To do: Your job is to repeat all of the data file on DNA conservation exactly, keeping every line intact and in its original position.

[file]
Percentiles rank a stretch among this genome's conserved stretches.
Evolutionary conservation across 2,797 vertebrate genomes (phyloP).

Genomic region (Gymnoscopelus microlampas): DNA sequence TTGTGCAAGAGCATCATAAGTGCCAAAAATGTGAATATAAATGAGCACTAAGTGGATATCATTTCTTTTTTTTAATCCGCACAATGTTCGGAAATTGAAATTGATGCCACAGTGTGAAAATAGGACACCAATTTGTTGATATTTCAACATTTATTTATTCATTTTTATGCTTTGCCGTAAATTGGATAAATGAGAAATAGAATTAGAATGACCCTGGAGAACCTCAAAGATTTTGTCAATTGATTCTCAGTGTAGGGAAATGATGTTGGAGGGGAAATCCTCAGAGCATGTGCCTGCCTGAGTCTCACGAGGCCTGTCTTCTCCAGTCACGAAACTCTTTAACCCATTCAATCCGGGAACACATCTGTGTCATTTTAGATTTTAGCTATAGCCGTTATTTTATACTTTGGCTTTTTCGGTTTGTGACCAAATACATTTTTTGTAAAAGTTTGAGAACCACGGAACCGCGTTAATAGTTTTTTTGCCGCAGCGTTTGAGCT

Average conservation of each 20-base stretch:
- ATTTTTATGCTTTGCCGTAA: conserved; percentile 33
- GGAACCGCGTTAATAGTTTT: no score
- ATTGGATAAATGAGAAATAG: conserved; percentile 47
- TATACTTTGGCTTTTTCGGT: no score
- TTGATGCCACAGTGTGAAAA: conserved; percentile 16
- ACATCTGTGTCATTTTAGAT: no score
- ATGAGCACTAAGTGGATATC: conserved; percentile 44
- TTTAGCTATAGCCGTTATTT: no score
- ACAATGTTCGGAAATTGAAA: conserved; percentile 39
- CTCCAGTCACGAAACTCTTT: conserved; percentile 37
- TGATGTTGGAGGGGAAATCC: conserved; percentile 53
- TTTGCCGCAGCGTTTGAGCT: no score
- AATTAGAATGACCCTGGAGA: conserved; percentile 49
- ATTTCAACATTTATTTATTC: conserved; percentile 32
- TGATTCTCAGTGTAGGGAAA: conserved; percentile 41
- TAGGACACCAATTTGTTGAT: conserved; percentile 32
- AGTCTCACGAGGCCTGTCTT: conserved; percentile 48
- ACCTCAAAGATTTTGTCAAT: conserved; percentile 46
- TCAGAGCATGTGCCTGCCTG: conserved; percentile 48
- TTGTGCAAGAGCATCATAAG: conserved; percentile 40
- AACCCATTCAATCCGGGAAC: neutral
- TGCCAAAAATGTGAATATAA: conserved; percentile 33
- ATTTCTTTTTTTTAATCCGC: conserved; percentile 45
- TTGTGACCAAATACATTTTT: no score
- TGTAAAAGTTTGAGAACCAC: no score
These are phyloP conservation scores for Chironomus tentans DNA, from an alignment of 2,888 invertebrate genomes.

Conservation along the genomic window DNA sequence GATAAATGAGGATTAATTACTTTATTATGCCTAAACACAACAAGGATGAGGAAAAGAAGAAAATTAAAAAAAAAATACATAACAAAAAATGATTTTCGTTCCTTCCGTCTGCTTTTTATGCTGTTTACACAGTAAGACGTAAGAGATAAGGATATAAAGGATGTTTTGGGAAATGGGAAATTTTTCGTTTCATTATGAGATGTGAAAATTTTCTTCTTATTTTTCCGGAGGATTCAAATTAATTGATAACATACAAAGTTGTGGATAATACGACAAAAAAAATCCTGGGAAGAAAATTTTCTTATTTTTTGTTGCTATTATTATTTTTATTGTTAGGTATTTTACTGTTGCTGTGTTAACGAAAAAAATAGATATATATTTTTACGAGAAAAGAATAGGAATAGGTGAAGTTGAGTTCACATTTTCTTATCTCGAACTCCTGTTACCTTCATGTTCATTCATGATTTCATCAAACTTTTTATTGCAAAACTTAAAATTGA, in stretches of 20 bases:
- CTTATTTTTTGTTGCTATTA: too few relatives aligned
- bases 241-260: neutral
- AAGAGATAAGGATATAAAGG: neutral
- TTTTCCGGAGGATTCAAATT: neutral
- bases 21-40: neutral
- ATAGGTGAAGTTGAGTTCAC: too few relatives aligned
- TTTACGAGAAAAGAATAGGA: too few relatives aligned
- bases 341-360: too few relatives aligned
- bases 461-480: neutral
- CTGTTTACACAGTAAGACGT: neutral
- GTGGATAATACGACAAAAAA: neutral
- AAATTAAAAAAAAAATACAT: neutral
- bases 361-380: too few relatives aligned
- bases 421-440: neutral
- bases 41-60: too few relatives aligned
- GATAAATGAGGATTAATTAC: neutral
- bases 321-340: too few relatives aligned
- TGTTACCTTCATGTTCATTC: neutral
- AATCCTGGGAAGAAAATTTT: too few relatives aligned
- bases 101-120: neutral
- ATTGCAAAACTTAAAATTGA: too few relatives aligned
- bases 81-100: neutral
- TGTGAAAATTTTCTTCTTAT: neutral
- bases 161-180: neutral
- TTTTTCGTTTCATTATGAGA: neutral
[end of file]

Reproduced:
Percentiles rank a stretch among this genome's conserved stretches.
Evolutionary conservation across 2,797 vertebrate genomes (phyloP).

Genomic region (Gymnoscopelus microlampas): DNA sequence TTGTGCAAGAGCATCATAAGTGCCAAAAATGTGAATATAAATGAGCACTAAGTGGATATCATTTCTTTTTTTTAATCCGCACAATGTTCGGAAATTGAAATTGATGCCACAGTGTGAAAATAGGACACCAATTTGTTGATATTTCAACATTTATTTATTCATTTTTATGCTTTGCCGTAAATTGGATAAATGAGAAATAGAATTAGAATGACCCTGGAGAACCTCAAAGATTTTGTCAATTGATTCTCAGTGTAGGGAAATGATGTTGGAGGGGAAATCCTCAGAGCATGTGCCTGCCTGAGTCTCACGAGGCCTGTCTTCTCCAGTCACGAAACTCTTTAACCCATTCAATCCGGGAACACATCTGTGTCATTTTAGATTTTAGCTATAGCCGTTATTTTATACTTTGGCTTTTTCGGTTTGTGACCAAATACATTTTTTGTAAAAGTTTGAGAACCACGGAACCGCGTTAATAGTTTTTTTGCCGCAGCGTTTGAGCT

Average conservation of each 20-base stretch:
- ATTTTTATGCTTTGCCGTAA: conserved; percentile 33
- GGAACCGCGTTAATAGTTTT: no score
- ATTGGATAAATGAGAAATAG: conserved; percentile 47
- TATACTTTGGCTTTTTCGGT: no score
- TTGATGCCACAGTGTGAAAA: conserved; percentile 16
- ACATCTGTGTCATTTTAGAT: no score
- ATGAGCACTAAGTGGATATC: conserved; percentile 44
- TTTAGCTATAGCCGTTATTT: no score
- ACAATGTTCGGAAATTGAAA: conserved; percentile 39
- CTCCAGTCACGAAACTCTTT: conserved; percentile 37
- TGATGTTGGAGGGGAAATCC: conserved; percentile 53
- TTTGCCGCAGCGTTTGAGCT: no score
- AATTAGAATGACCCTGGAGA: conserved; percentile 49
- ATTTCAACATTTATTTATTC: conserved; percentile 32
- TGATTCTCAGTGTAGGGAAA: conserved; percentile 41
- TAGGACACCAATTTGTTGAT: conserved; percentile 32
- AGTCTCACGAGGCCTGTCTT: conserved; percentile 48
- ACCTCAAAGATTTTGTCAAT: conserved; percentile 46
- TCAGAGCATGTGCCTGCCTG: conserved; percentile 48
- TTGTGCAAGAGCATCATAAG: conserved; percentile 40
- AACCCATTCAATCCGGGAAC: neutral
- TGCCAAAAATGTGAATATAA: conserved; percentile 33
- ATTTCTTTTTTTTAATCCGC: conserved; percentile 45
- TTGTGACCAAATACATTTTT: no score
- TGTAAAAGTTTGAGAACCAC: no score
These are phyloP conservation scores for Chironomus tentans DNA, from an alignment of 2,888 invertebrate genomes.

Conservation along the genomic window DNA sequence GATAAATGAGGATTAATTACTTTATTATGCCTAAACACAACAAGGATGAGGAAAAGAAGAAAATTAAAAAAAAAATACATAACAAAAAATGATTTTCGTTCCTTCCGTCTGCTTTTTATGCTGTTTACACAGTAAGACGTAAGAGATAAGGATATAAAGGATGTTTTGGGAAATGGGAAATTTTTCGTTTCATTATGAGATGTGAAAATTTTCTTCTTATTTTTCCGGAGGATTCAAATTAATTGATAACATACAAAGTTGTGGATAATACGACAAAAAAAATCCTGGGAAGAAAATTTTCTTATTTTTTGTTGCTATTATTATTTTTATTGTTAGGTATTTTACTGTTGCTGTGTTAACGAAAAAAATAGATATATATTTTTACGAGAAAAGAATAGGAATAGGTGAAGTTGAGTTCACATTTTCTTATCTCGAACTCCTGTTACCTTCATGTTCATTCATGATTTCATCAAACTTTTTATTGCAAAACTTAAAATTGA, in stretches of 20 bases:
- CTTATTTTTTGTTGCTATTA: too few relatives aligned
- bases 241-260: neutral
- AAGAGATAAGGATATAAAGG: neutral
- TTTTCCGGAGGATTCAAATT: neutral
- bases 21-40: neutral
- ATAGGTGAAGTTGAGTTCAC: too few relatives aligned
- TTTACGAGAAAAGAATAGGA: too few relatives aligned
- bases 341-360: too few relatives aligned
- bases 461-480: neutral
- CTGTTTACACAGTAAGACGT: neutral
- GTGGATAATACGACAAAAAA: neutral
- AAATTAAAAAAAAAATACAT: neutral
- bases 361-380: too few relatives aligned
- bases 421-440: neutral
- bases 41-60: too few relatives aligned
- GATAAATGAGGATTAATTAC: neutral
- bases 321-340: too few relatives aligned
- TGTTACCTTCATGTTCATTC: neutral
- AATCCTGGGAAGAAAATTTT: too few relatives aligned
- bases 101-120: neutral
- ATTGCAAAACTTAAAATTGA: too few relatives aligned
- bases 81-100: neutral
- TGTGAAAATTTTCTTCTTAT: neutral
- bases 161-180: neutral
- TTTTTCGTTTCATTATGAGA: neutral